Students are expected to have a solid background in Microeconomics and Mathematical Economics
At the end of the course students will acquire the tools of the trade for theoretical research in the economics of information and its applications. Students will be able to understand models explicitly dealing with strategic behavior, information transmission, and contracting in economics and other business disciplines. Students will also learn to analyze and compare optimal contracts under different informational problems. Specifically, they will be familiar with topics involving private and asymmetric information, adverse selection, moral hazard, signaling and screening, as well as incentive mechanisms such as auctions and tournaments.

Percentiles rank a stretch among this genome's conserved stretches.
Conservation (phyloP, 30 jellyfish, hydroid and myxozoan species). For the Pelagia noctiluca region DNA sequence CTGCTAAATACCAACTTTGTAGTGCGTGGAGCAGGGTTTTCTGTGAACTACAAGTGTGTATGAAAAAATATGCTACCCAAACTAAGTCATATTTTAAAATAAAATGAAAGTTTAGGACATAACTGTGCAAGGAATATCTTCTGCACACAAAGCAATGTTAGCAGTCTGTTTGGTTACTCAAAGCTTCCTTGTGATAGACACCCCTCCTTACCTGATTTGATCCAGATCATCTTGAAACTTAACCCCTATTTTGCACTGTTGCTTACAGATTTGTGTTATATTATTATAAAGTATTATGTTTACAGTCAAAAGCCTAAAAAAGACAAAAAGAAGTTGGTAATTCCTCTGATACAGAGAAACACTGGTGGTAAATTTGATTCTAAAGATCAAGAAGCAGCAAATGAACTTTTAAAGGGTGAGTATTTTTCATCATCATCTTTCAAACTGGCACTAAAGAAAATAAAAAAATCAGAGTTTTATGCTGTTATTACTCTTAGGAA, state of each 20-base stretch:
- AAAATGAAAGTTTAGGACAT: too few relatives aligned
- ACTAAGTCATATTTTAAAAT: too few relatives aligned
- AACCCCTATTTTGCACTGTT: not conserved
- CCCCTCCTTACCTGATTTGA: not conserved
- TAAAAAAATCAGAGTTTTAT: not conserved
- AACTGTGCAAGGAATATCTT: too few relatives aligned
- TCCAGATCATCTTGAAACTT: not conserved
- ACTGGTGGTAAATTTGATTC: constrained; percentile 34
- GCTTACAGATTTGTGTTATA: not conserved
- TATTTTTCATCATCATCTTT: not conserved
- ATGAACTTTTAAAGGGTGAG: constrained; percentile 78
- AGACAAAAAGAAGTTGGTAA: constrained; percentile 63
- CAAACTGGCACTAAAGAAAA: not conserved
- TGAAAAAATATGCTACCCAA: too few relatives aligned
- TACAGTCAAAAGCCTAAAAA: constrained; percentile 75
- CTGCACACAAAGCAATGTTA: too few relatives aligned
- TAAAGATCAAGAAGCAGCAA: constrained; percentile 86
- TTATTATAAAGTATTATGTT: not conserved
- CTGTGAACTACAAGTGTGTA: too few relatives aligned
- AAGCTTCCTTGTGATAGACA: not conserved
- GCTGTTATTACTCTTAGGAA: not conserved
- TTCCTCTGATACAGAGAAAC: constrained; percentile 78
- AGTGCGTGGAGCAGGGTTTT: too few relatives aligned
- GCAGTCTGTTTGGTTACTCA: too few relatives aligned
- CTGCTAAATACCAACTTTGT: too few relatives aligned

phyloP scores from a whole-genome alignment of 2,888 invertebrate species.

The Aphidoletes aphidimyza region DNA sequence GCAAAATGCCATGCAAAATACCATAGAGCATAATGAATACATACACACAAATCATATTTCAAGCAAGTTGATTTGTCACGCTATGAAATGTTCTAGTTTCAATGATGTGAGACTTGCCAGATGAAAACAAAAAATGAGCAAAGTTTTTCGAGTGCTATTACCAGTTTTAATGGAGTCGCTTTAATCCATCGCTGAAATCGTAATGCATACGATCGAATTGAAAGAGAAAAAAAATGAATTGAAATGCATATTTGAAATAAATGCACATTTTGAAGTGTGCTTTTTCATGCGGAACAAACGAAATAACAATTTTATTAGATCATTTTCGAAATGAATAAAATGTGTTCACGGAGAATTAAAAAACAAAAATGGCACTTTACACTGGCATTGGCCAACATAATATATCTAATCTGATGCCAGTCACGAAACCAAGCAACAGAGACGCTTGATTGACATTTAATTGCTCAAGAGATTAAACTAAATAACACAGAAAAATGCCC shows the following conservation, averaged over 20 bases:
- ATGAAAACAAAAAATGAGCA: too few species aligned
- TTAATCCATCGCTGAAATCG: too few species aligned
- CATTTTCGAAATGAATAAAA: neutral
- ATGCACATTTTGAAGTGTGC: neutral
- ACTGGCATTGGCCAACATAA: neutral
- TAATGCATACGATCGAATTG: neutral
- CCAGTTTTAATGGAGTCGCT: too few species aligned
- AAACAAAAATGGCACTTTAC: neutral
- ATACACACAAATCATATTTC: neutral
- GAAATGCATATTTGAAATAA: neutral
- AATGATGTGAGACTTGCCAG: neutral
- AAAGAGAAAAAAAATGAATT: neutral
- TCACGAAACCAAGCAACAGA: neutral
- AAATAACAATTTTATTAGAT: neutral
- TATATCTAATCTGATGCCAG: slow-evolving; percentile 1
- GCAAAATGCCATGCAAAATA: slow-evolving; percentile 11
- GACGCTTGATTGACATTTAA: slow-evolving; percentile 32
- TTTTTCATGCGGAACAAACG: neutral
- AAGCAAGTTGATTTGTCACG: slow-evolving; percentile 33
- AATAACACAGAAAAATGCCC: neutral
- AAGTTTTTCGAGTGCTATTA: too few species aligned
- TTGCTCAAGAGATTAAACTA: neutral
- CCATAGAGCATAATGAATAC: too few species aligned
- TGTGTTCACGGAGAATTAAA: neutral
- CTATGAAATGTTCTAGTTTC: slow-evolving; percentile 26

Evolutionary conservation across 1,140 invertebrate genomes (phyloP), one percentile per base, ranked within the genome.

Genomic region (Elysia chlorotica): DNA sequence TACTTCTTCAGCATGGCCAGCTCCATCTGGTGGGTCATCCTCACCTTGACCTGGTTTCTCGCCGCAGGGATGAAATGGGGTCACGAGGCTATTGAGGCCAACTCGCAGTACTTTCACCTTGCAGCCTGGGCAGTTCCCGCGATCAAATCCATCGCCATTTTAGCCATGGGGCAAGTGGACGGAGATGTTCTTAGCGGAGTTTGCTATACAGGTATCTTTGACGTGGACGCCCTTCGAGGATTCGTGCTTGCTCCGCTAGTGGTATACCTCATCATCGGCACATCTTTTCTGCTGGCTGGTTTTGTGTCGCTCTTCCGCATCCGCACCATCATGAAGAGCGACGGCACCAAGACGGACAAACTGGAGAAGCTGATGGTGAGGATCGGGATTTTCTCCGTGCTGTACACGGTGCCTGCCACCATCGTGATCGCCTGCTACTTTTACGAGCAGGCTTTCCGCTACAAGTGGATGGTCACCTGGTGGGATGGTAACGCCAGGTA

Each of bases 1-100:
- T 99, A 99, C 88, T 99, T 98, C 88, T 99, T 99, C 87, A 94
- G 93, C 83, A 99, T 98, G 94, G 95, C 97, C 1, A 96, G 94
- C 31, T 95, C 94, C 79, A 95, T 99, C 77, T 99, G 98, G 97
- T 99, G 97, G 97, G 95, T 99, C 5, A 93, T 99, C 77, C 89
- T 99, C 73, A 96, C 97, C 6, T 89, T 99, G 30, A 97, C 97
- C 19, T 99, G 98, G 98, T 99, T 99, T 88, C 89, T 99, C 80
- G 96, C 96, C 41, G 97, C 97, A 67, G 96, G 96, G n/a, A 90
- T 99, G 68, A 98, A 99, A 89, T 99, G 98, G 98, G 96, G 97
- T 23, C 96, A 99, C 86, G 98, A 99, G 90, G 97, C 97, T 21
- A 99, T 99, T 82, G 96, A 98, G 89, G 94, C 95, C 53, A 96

Risk and Uncertainty. Adverse Selection. Moral Hazard. Signaling. Auctions.
Written exam consisting of open questions and exercises, possibly integrated by multiple choice questions.
If the course is delivered remotely (totally or partially), changes may
occur in the program and/or in the exam, in order to adapt the course to on-line teaching methods.